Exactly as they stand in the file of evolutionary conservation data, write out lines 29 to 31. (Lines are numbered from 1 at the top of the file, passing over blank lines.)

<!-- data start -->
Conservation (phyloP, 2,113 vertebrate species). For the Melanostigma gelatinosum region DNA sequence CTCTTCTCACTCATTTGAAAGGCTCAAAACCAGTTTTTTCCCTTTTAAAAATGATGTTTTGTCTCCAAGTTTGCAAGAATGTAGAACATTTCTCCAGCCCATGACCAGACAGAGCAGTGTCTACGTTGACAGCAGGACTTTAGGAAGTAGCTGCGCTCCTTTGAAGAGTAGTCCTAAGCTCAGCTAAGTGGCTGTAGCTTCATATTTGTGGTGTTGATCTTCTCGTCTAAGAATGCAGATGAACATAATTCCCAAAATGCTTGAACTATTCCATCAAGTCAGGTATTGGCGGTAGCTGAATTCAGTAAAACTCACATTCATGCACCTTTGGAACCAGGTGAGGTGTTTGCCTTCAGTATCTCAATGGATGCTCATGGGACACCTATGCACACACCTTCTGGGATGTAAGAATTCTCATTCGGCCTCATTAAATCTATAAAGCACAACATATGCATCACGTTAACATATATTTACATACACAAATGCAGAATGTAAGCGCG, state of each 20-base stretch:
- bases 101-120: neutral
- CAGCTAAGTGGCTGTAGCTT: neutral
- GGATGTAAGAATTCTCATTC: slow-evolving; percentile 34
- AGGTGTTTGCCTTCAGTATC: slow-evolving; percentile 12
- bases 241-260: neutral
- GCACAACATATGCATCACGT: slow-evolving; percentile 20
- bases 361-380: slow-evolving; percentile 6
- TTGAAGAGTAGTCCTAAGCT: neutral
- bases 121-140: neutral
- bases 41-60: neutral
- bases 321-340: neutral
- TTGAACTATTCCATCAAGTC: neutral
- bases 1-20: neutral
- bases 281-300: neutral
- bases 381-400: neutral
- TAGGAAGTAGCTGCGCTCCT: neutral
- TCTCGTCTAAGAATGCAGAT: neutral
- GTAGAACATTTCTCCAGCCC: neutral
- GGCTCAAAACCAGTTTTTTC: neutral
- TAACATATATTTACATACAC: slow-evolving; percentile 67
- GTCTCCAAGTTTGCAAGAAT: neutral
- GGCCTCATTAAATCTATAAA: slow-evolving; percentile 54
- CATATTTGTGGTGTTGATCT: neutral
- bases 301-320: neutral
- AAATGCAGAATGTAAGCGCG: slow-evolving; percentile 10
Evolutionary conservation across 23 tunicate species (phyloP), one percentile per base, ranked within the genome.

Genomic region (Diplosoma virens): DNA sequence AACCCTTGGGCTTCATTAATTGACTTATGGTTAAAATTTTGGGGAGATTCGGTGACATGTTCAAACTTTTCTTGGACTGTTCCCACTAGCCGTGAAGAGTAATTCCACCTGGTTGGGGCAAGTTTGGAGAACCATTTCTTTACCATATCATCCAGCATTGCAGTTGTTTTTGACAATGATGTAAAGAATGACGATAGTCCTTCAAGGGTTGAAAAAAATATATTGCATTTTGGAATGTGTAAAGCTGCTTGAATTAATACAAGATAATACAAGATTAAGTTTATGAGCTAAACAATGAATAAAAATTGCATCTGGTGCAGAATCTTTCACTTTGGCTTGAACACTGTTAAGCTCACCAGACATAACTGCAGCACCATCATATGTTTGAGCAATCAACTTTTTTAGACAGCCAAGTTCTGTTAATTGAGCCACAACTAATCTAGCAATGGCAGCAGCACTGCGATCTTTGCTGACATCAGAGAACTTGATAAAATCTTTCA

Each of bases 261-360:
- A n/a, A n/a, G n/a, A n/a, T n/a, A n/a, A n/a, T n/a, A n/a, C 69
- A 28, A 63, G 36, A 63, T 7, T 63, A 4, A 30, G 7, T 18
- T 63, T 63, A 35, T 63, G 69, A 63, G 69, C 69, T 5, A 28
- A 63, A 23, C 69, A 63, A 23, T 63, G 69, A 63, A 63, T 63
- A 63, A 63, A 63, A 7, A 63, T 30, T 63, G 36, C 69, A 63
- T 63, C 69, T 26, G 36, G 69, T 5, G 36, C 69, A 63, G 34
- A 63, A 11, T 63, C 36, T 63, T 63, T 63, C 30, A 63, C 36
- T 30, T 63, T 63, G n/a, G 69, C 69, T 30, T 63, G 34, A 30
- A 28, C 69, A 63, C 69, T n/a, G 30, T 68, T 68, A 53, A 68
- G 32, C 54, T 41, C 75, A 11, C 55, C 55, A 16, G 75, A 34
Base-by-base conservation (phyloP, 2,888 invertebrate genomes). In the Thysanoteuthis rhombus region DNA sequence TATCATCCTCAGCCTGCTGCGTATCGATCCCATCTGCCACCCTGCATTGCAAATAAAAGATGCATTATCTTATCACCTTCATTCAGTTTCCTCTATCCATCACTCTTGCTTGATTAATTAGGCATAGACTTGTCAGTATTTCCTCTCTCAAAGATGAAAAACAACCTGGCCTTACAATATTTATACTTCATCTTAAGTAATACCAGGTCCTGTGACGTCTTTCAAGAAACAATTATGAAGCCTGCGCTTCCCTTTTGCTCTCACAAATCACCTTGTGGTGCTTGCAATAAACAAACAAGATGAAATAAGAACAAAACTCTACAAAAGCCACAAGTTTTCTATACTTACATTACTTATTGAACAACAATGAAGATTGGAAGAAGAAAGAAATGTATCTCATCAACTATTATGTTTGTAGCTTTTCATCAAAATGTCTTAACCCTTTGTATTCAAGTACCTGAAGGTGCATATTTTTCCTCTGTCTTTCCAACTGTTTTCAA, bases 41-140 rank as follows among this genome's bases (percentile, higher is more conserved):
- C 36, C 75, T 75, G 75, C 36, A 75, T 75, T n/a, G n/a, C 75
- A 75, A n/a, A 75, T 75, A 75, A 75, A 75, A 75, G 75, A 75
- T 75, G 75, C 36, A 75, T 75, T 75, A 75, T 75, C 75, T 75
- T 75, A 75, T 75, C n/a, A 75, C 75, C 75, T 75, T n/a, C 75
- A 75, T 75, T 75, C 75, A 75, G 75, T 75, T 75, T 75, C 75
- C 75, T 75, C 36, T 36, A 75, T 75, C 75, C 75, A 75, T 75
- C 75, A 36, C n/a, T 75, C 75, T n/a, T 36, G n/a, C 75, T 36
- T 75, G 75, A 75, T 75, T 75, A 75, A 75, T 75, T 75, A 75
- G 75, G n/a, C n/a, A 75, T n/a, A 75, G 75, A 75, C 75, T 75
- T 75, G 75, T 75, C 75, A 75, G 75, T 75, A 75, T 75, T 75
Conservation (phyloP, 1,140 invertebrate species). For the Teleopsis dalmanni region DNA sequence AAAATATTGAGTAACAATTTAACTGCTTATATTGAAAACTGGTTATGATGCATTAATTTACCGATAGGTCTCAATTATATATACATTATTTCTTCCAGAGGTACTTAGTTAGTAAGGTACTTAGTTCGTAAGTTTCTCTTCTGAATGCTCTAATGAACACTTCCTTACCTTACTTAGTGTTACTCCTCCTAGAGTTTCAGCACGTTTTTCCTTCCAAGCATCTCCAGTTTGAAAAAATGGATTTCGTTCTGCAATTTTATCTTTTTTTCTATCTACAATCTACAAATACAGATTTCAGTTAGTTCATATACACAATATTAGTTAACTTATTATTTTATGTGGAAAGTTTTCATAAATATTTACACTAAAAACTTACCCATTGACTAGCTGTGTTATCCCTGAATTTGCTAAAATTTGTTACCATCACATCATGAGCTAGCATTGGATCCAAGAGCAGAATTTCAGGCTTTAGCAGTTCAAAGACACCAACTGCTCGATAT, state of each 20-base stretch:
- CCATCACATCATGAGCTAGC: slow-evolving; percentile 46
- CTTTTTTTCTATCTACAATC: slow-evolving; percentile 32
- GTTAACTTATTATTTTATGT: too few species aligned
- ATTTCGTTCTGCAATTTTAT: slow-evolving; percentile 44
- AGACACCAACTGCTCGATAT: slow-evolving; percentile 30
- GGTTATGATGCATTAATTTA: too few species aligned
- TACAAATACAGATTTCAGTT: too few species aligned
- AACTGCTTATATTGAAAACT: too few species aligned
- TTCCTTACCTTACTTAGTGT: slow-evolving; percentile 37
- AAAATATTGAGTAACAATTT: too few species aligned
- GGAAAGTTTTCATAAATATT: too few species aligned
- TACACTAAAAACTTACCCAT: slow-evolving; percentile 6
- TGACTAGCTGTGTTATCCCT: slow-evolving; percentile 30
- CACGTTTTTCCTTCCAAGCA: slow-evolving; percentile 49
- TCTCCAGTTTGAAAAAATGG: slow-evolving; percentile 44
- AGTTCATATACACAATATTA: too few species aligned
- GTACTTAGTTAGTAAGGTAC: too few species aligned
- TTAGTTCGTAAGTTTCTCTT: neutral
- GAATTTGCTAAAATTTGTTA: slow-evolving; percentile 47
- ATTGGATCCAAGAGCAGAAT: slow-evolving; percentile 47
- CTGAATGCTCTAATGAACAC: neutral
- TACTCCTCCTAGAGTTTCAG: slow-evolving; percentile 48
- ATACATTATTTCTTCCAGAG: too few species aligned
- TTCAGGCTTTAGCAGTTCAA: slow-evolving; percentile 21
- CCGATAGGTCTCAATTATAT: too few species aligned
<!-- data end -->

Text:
Each of bases 261-360:
- A n/a, A n/a, G n/a, A n/a, T n/a, A n/a, A n/a, T n/a, A n/a, C 69
- A 28, A 63, G 36, A 63, T 7, T 63, A 4, A 30, G 7, T 18